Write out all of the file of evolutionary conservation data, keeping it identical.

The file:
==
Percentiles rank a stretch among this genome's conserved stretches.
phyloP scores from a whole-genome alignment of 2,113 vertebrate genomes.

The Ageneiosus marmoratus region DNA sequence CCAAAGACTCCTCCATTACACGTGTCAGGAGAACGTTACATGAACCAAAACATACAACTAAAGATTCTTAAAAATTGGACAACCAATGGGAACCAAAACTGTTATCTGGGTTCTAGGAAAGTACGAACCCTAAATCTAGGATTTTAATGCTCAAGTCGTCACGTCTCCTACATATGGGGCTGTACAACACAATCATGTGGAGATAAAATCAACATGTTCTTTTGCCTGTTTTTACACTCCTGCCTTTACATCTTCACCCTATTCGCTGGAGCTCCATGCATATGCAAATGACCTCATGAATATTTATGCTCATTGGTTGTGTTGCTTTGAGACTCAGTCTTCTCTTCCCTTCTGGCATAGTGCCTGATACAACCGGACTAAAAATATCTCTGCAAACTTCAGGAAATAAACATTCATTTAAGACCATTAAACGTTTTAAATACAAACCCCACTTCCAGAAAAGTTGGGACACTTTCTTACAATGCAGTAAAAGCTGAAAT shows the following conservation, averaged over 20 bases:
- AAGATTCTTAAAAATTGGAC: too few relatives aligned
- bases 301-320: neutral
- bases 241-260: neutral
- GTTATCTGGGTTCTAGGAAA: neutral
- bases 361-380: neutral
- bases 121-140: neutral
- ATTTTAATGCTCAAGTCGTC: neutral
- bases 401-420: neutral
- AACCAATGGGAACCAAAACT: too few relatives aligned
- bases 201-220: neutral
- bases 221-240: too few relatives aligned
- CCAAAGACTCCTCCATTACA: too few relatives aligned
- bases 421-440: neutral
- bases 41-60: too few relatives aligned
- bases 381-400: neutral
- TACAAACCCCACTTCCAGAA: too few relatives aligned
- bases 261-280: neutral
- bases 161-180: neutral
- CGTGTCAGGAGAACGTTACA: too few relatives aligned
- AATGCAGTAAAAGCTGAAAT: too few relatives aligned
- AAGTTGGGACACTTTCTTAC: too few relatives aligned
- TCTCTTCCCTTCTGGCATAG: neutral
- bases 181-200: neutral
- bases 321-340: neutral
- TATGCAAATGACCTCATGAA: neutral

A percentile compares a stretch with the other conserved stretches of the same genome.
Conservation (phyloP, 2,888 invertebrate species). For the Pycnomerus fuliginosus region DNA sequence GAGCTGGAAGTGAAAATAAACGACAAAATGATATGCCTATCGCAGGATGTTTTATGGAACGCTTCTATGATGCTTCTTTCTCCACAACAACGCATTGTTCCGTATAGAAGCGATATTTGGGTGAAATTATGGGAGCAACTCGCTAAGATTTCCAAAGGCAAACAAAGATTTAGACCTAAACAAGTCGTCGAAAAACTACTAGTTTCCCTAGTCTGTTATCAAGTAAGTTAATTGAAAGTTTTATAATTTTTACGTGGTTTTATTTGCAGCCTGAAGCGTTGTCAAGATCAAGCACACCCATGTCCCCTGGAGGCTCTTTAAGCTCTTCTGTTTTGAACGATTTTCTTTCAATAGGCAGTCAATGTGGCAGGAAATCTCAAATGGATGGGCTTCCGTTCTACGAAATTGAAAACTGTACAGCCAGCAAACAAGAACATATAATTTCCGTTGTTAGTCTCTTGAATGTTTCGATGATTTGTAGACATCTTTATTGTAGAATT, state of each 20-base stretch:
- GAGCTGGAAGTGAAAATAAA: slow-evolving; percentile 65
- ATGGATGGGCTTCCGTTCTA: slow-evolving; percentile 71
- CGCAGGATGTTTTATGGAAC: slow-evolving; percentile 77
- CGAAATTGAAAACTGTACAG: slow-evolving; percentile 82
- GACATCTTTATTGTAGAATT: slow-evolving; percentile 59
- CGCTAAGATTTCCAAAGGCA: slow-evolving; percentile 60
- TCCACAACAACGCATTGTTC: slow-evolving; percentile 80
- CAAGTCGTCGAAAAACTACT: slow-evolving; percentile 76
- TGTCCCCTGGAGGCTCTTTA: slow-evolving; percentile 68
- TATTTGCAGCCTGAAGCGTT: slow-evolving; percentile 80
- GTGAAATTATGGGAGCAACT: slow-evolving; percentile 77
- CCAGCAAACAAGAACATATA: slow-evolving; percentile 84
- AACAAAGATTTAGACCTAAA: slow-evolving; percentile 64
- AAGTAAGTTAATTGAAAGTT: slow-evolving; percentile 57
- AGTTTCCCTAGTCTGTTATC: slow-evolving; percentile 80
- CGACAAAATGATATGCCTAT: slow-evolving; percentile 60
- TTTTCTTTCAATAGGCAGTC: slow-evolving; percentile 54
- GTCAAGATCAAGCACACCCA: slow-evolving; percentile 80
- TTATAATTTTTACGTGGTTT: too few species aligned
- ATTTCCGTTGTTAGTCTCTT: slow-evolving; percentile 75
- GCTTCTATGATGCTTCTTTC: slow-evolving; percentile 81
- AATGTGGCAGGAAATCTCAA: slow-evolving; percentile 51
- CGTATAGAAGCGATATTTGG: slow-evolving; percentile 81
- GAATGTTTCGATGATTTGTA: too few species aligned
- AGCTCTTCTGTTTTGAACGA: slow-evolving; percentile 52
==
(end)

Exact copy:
Percentiles rank a stretch among this genome's conserved stretches.
phyloP scores from a whole-genome alignment of 2,113 vertebrate genomes.

The Ageneiosus marmoratus region DNA sequence CCAAAGACTCCTCCATTACACGTGTCAGGAGAACGTTACATGAACCAAAACATACAACTAAAGATTCTTAAAAATTGGACAACCAATGGGAACCAAAACTGTTATCTGGGTTCTAGGAAAGTACGAACCCTAAATCTAGGATTTTAATGCTCAAGTCGTCACGTCTCCTACATATGGGGCTGTACAACACAATCATGTGGAGATAAAATCAACATGTTCTTTTGCCTGTTTTTACACTCCTGCCTTTACATCTTCACCCTATTCGCTGGAGCTCCATGCATATGCAAATGACCTCATGAATATTTATGCTCATTGGTTGTGTTGCTTTGAGACTCAGTCTTCTCTTCCCTTCTGGCATAGTGCCTGATACAACCGGACTAAAAATATCTCTGCAAACTTCAGGAAATAAACATTCATTTAAGACCATTAAACGTTTTAAATACAAACCCCACTTCCAGAAAAGTTGGGACACTTTCTTACAATGCAGTAAAAGCTGAAAT shows the following conservation, averaged over 20 bases:
- AAGATTCTTAAAAATTGGAC: too few relatives aligned
- bases 301-320: neutral
- bases 241-260: neutral
- GTTATCTGGGTTCTAGGAAA: neutral
- bases 361-380: neutral
- bases 121-140: neutral
- ATTTTAATGCTCAAGTCGTC: neutral
- bases 401-420: neutral
- AACCAATGGGAACCAAAACT: too few relatives aligned
- bases 201-220: neutral
- bases 221-240: too few relatives aligned
- CCAAAGACTCCTCCATTACA: too few relatives aligned
- bases 421-440: neutral
- bases 41-60: too few relatives aligned
- bases 381-400: neutral
- TACAAACCCCACTTCCAGAA: too few relatives aligned
- bases 261-280: neutral
- bases 161-180: neutral
- CGTGTCAGGAGAACGTTACA: too few relatives aligned
- AATGCAGTAAAAGCTGAAAT: too few relatives aligned
- AAGTTGGGACACTTTCTTAC: too few relatives aligned
- TCTCTTCCCTTCTGGCATAG: neutral
- bases 181-200: neutral
- bases 321-340: neutral
- TATGCAAATGACCTCATGAA: neutral

A percentile compares a stretch with the other conserved stretches of the same genome.
Conservation (phyloP, 2,888 invertebrate species). For the Pycnomerus fuliginosus region DNA sequence GAGCTGGAAGTGAAAATAAACGACAAAATGATATGCCTATCGCAGGATGTTTTATGGAACGCTTCTATGATGCTTCTTTCTCCACAACAACGCATTGTTCCGTATAGAAGCGATATTTGGGTGAAATTATGGGAGCAACTCGCTAAGATTTCCAAAGGCAAACAAAGATTTAGACCTAAACAAGTCGTCGAAAAACTACTAGTTTCCCTAGTCTGTTATCAAGTAAGTTAATTGAAAGTTTTATAATTTTTACGTGGTTTTATTTGCAGCCTGAAGCGTTGTCAAGATCAAGCACACCCATGTCCCCTGGAGGCTCTTTAAGCTCTTCTGTTTTGAACGATTTTCTTTCAATAGGCAGTCAATGTGGCAGGAAATCTCAAATGGATGGGCTTCCGTTCTACGAAATTGAAAACTGTACAGCCAGCAAACAAGAACATATAATTTCCGTTGTTAGTCTCTTGAATGTTTCGATGATTTGTAGACATCTTTATTGTAGAATT, state of each 20-base stretch:
- GAGCTGGAAGTGAAAATAAA: slow-evolving; percentile 65
- ATGGATGGGCTTCCGTTCTA: slow-evolving; percentile 71
- CGCAGGATGTTTTATGGAAC: slow-evolving; percentile 77
- CGAAATTGAAAACTGTACAG: slow-evolving; percentile 82
- GACATCTTTATTGTAGAATT: slow-evolving; percentile 59
- CGCTAAGATTTCCAAAGGCA: slow-evolving; percentile 60
- TCCACAACAACGCATTGTTC: slow-evolving; percentile 80
- CAAGTCGTCGAAAAACTACT: slow-evolving; percentile 76
- TGTCCCCTGGAGGCTCTTTA: slow-evolving; percentile 68
- TATTTGCAGCCTGAAGCGTT: slow-evolving; percentile 80
- GTGAAATTATGGGAGCAACT: slow-evolving; percentile 77
- CCAGCAAACAAGAACATATA: slow-evolving; percentile 84
- AACAAAGATTTAGACCTAAA: slow-evolving; percentile 64
- AAGTAAGTTAATTGAAAGTT: slow-evolving; percentile 57
- AGTTTCCCTAGTCTGTTATC: slow-evolving; percentile 80
- CGACAAAATGATATGCCTAT: slow-evolving; percentile 60
- TTTTCTTTCAATAGGCAGTC: slow-evolving; percentile 54
- GTCAAGATCAAGCACACCCA: slow-evolving; percentile 80
- TTATAATTTTTACGTGGTTT: too few species aligned
- ATTTCCGTTGTTAGTCTCTT: slow-evolving; percentile 75
- GCTTCTATGATGCTTCTTTC: slow-evolving; percentile 81
- AATGTGGCAGGAAATCTCAA: slow-evolving; percentile 51
- CGTATAGAAGCGATATTTGG: slow-evolving; percentile 81
- GAATGTTTCGATGATTTGTA: too few species aligned
- AGCTCTTCTGTTTTGAACGA: slow-evolving; percentile 52